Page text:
Article: Speak Easy

Are New Housing Developments  Affected By Rising  Sea Levels?Are New Housing Developments Affected By Rising Sea Levels?

My beautiful wife and I bought a new house in January 2019. One of the factors which persuaded us to choose an elevated house on a good hill was my wife works for Northland’s environmental council, where climate change’s effect on communities is evaluated every day. She told me rising sea levels need to be factored into real estate decisions, and what my wife says goes.

So, then, are new inland housing developments safer than those by the coast?

A January 2019 Newsroom report by Eloise Gibson opines “at some point, banks, insurers, road-builders, pipe-maintainers and the people fixing the electricity wires will probably withdraw from offering their services to the worst-hit (costal flood) neighbourhoods because it won’t be worth the cost of frequent repairs.” This is inspired by ideas coming out of the NZ Planning Institute. I’ve worked for the NZPI –
I know they’re level-headed.

Let’s see what the authorities say, then. Northland Regional Council’s Coastal Erosion Hazard Zone Assessment for Selected Northland Sites, published 14 months ago, says sea level rises before the year 2100 are expected to be a minimum of 0.27m, up to 0.8m by 2100, with an additional sea level rise of 10 mm per year beyond 2100.  NRC’s report notes R G Bell’s 2013 research which recommended that when planning for new activities or developments, higher potential rises of 1.5 to 2 m above the present mean sea level should be considered.

The specific factors making erosion-by-sea worse are one-in-100 year storms, removal of beach sand, concentration of storm water and surface flows down cliff and bank faces, and modification of dune vegetation.

Will the carbon emissions market and more tree planting reverse melting polar ice caps and rising sea levels? Perhaps, though that’lls take time. Meanwhile a combination of real coastal erosion and fear of erosion is having an impact on house prices and insurance, the two of which are intricately connected.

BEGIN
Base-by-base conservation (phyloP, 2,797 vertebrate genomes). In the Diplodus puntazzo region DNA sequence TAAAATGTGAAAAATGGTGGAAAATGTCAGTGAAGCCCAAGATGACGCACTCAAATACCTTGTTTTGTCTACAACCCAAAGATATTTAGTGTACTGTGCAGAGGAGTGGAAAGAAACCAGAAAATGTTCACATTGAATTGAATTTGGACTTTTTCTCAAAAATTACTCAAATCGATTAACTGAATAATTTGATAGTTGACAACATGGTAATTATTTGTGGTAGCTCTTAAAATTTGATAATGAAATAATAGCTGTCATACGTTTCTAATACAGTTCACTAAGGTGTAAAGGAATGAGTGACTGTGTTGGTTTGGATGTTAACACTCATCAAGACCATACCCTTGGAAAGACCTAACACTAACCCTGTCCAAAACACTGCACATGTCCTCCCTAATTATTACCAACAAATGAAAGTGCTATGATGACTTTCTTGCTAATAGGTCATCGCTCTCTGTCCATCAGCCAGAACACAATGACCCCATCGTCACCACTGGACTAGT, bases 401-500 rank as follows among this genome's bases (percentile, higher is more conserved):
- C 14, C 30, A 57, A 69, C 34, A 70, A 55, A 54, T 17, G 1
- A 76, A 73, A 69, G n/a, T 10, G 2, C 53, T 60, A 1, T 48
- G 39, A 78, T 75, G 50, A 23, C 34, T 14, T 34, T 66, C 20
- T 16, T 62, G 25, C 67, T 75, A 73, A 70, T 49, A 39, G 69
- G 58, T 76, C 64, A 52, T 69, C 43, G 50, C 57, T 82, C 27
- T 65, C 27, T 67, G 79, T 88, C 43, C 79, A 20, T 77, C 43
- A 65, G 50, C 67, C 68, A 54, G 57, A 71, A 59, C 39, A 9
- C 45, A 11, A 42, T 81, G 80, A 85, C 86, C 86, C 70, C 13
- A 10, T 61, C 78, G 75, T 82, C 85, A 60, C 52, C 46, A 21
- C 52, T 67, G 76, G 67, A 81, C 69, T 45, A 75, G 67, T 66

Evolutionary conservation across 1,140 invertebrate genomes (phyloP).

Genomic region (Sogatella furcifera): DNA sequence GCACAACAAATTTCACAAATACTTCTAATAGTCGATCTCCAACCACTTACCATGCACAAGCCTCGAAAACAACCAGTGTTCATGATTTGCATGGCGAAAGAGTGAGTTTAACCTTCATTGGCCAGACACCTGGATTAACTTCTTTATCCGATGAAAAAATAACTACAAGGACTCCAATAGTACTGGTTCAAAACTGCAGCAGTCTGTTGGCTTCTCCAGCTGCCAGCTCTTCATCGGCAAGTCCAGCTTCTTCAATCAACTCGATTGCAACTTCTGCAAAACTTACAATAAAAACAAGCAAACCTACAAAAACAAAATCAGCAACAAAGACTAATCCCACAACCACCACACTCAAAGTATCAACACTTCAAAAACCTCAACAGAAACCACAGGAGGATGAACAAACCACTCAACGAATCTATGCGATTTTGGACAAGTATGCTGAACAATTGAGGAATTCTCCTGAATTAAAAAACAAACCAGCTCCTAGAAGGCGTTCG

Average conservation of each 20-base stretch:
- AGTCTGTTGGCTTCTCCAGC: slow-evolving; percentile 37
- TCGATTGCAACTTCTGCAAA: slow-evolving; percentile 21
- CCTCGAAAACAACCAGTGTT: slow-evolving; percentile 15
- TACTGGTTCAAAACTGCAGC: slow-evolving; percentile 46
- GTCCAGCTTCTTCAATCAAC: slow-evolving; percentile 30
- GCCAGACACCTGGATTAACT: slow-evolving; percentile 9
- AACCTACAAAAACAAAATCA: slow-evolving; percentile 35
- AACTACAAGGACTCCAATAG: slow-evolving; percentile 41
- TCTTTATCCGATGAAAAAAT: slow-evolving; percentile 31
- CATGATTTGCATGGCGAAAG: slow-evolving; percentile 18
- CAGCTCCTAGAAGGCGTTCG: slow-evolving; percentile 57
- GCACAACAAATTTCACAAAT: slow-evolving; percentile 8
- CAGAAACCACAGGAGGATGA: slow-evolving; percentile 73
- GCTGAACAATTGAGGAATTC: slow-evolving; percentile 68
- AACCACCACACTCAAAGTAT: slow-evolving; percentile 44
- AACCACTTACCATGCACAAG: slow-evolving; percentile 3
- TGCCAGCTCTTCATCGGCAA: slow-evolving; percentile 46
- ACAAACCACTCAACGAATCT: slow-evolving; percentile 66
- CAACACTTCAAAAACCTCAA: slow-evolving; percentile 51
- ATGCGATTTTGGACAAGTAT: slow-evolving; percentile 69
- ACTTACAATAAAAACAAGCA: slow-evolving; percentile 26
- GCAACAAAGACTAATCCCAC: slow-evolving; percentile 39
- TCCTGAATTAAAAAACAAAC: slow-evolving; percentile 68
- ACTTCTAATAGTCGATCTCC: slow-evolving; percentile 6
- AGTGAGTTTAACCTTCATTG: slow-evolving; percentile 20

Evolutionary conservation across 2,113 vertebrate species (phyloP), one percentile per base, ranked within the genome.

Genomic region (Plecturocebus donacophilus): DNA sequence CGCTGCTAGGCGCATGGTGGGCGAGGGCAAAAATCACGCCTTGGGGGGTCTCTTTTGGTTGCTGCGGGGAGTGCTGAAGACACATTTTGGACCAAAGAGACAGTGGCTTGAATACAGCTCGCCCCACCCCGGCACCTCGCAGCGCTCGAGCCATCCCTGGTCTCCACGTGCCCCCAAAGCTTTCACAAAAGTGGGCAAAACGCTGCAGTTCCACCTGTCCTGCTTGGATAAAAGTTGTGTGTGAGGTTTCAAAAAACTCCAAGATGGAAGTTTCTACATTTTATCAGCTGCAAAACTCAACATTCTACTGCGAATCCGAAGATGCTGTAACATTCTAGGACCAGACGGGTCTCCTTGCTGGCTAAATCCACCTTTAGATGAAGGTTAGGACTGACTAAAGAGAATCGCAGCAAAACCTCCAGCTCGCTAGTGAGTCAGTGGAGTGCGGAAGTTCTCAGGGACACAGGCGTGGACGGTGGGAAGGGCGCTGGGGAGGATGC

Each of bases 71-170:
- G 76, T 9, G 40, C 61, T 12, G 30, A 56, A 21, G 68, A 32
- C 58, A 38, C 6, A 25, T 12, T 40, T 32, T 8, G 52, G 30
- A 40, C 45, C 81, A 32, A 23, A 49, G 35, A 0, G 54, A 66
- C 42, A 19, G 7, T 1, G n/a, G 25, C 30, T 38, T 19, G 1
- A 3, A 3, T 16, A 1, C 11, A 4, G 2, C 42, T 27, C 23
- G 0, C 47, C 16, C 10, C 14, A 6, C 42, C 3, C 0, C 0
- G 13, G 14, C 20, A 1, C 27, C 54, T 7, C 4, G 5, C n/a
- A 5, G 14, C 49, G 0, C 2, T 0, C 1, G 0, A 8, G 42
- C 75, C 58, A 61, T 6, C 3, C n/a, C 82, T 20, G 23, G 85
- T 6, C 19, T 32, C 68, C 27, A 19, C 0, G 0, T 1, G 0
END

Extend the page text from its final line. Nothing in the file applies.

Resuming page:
A frequently-cited Journal of Financial Economics article has estimated in the US properties which stand to be flooded after seas rise by just one foot have been selling at a 14.7 percent discount. Whenever unexpectedly large storms flood the land, house prices suffer. Confidence drops. 

Annette Bolton’s May 2018 ESR report ‘Climate Change and Environmental Health’ noted globally the oceans have risen by 20 cm on from 1901 to 2010 and that 9,000 homes are currently less than 0.5m above high spring tide levels, particularly Dunedin, Napier, Lower Hutt, Christchurch, Dunedin and Whakatane.

It’s refreshing, then, to look at the location of new housing developments around Whangarei with less susceptibility to rising waters:
- Kotata Heights is on the south side of the Morningside hill in Whangarei, many
  metres up
- Totara Parklands is very elevated
- A WDC coastal erosion hazard zone review of 2010 found the modifications within Marsden Bay have significantly decreased the risk of coastal erosion in the short to medium term, which is good, considering the report notes the cliffs around One Tree Point are soft and vulnerable to erosion.

The worry/fear/anxiety, ultimately, is all about insurance. A Motu Economic and Public Policy Research paper from 2017 reckons thousands of homes will find it harder and harder to get insurance due to watery bother.

A 2015 report to the Parliamentary Commissioner for the Environment added New Zealand has 43,683 houses within 1.5m of high tide and 8806 within 50cm.

“All insurance policies are one year policies in New Zealand and probably elsewhere,” the report’s author Ilan Noy noted. “So insurance can retreat very quickly from places where they think the risk is too high.”

Insurance, though, for a brand new house in a new development inland? Safe as houses.

Michael Botur has published journalism in NZ Herald, Herald on Sunday, Sunday Star-Times and Mana and he writes a lot of fiction. He moved to Whangarei in 2015 and was ecstatic to be able to afford a house here.

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